Please Note – this article has been updated, with a new posting entitled Beech Leaf Disease – 2021 Update uploaded on June 16, 2021. CAES is no longer encouraging individuals to report findings of Beech Leaf Disease to the Station.
In August 2019, a new disease that affects beech trees was detected in Connecticut for the first time, along the Mianus River between
Stamford and Greenwich. Beech Leaf Disease was first reported in North America in Ohio, in 2012. It was soon found in areas around the upper Midwest and in adjacent parts of Canada. It has since been moving east, but had not been found in this region until this past year.
The disease is caused by an Asian nematode, Litylenchus crenatae, which attacks both American and European beeches. It is known to kill trees that have been heavily infested over several years. Beyond that, not a lot is known about this organism and the disease that it causes. That includes knowledge as to how it spreads, where it currently is in Connecticut and how it might be treated.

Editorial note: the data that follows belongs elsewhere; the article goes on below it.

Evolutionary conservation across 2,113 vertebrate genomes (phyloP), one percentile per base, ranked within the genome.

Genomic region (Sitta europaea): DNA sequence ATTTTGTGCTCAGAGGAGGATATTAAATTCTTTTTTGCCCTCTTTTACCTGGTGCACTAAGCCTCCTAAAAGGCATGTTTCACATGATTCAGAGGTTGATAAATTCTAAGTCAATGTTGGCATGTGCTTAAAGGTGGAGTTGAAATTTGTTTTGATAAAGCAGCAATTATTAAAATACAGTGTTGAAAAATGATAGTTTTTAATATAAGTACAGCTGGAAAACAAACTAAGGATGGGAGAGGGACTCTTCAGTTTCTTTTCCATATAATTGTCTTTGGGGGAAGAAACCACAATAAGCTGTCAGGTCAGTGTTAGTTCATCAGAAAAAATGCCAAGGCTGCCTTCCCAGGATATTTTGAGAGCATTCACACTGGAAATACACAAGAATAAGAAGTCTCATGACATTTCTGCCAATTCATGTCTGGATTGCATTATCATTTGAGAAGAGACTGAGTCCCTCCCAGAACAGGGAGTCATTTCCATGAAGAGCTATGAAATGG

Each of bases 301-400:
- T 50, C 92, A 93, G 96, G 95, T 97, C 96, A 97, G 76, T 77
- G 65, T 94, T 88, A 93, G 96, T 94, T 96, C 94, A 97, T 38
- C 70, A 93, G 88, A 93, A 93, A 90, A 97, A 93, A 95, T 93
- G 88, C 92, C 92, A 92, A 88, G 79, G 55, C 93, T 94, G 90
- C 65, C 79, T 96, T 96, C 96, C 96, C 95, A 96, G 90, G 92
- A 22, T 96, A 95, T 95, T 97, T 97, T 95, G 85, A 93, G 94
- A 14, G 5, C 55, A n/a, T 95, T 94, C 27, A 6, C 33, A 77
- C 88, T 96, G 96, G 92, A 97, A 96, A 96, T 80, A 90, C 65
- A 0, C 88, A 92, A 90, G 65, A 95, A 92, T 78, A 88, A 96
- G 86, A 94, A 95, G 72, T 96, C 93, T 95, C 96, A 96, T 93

Dr. Bob Marra of the Connecticut Agricultural Experiment Station has taken the lead on researching this disease in Connecticut. He is working with foresters at CT DEEP Forestry seeking to locate occurrences of this disease . He is also very interested in hearing from arborists, tree wardens and others who believe they may have encountered the disease. All information will be helpful.
The disease is not hard to spot during the growing season. The symptoms on the leaves are very evident. Tell-tale is readily apparent, interveinal discoloration, dark-green early in the season and then yellow later on, as the season progresses. This gives the leaves an odd, striped appearance. The infestation, though, may start at the top of the tree. As such, these indications of an infested tree may not be readily visible from the ground. A pair of binoculars or a close examination of a felled tree may help in spotting the disease.